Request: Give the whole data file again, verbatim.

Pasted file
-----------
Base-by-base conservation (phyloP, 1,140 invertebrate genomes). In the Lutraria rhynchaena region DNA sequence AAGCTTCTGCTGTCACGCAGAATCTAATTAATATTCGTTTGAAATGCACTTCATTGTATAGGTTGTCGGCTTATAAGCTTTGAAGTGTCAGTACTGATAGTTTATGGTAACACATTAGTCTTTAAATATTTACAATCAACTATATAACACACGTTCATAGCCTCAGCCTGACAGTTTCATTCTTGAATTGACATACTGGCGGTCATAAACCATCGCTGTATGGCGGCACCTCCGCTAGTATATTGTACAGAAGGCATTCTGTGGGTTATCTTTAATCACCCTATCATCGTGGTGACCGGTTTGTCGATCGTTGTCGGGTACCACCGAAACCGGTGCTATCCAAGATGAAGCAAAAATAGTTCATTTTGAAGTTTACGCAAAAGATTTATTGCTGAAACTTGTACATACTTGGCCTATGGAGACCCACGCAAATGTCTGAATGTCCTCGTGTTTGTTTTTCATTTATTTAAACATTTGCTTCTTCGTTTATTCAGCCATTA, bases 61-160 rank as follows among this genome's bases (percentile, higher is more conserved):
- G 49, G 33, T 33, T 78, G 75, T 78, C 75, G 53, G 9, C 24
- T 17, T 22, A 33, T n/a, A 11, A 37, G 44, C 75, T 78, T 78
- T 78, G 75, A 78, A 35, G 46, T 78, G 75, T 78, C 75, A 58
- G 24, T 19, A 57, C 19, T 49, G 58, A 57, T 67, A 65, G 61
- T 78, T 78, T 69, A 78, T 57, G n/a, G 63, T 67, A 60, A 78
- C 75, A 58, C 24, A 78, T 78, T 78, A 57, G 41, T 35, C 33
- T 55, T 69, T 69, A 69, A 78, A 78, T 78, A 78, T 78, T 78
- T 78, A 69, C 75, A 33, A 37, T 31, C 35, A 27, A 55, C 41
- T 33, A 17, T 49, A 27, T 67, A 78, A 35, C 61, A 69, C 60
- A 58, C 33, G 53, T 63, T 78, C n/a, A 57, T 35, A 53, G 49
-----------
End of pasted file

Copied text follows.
Base-by-base conservation (phyloP, 1,140 invertebrate genomes). In the Lutraria rhynchaena region DNA sequence AAGCTTCTGCTGTCACGCAGAATCTAATTAATATTCGTTTGAAATGCACTTCATTGTATAGGTTGTCGGCTTATAAGCTTTGAAGTGTCAGTACTGATAGTTTATGGTAACACATTAGTCTTTAAATATTTACAATCAACTATATAACACACGTTCATAGCCTCAGCCTGACAGTTTCATTCTTGAATTGACATACTGGCGGTCATAAACCATCGCTGTATGGCGGCACCTCCGCTAGTATATTGTACAGAAGGCATTCTGTGGGTTATCTTTAATCACCCTATCATCGTGGTGACCGGTTTGTCGATCGTTGTCGGGTACCACCGAAACCGGTGCTATCCAAGATGAAGCAAAAATAGTTCATTTTGAAGTTTACGCAAAAGATTTATTGCTGAAACTTGTACATACTTGGCCTATGGAGACCCACGCAAATGTCTGAATGTCCTCGTGTTTGTTTTTCATTTATTTAAACATTTGCTTCTTCGTTTATTCAGCCATTA, bases 61-160 rank as follows among this genome's bases (percentile, higher is more conserved):
- G 49, G 33, T 33, T 78, G 75, T 78, C 75, G 53, G 9, C 24
- T 17, T 22, A 33, T n/a, A 11, A 37, G 44, C 75, T 78, T 78
- T 78, G 75, A 78, A 35, G 46, T 78, G 75, T 78, C 75, A 58
- G 24, T 19, A 57, C 19, T 49, G 58, A 57, T 67, A 65, G 61
- T 78, T 78, T 69, A 78, T 57, G n/a, G 63, T 67, A 60, A 78
- C 75, A 58, C 24, A 78, T 78, T 78, A 57, G 41, T 35, C 33
- T 55, T 69, T 69, A 69, A 78, A 78, T 78, A 78, T 78, T 78
- T 78, A 69, C 75, A 33, A 37, T 31, C 35, A 27, A 55, C 41
- T 33, A 17, T 49, A 27, T 67, A 78, A 35, C 61, A 69, C 60
- A 58, C 33, G 53, T 63, T 78, C n/a, A 57, T 35, A 53, G 49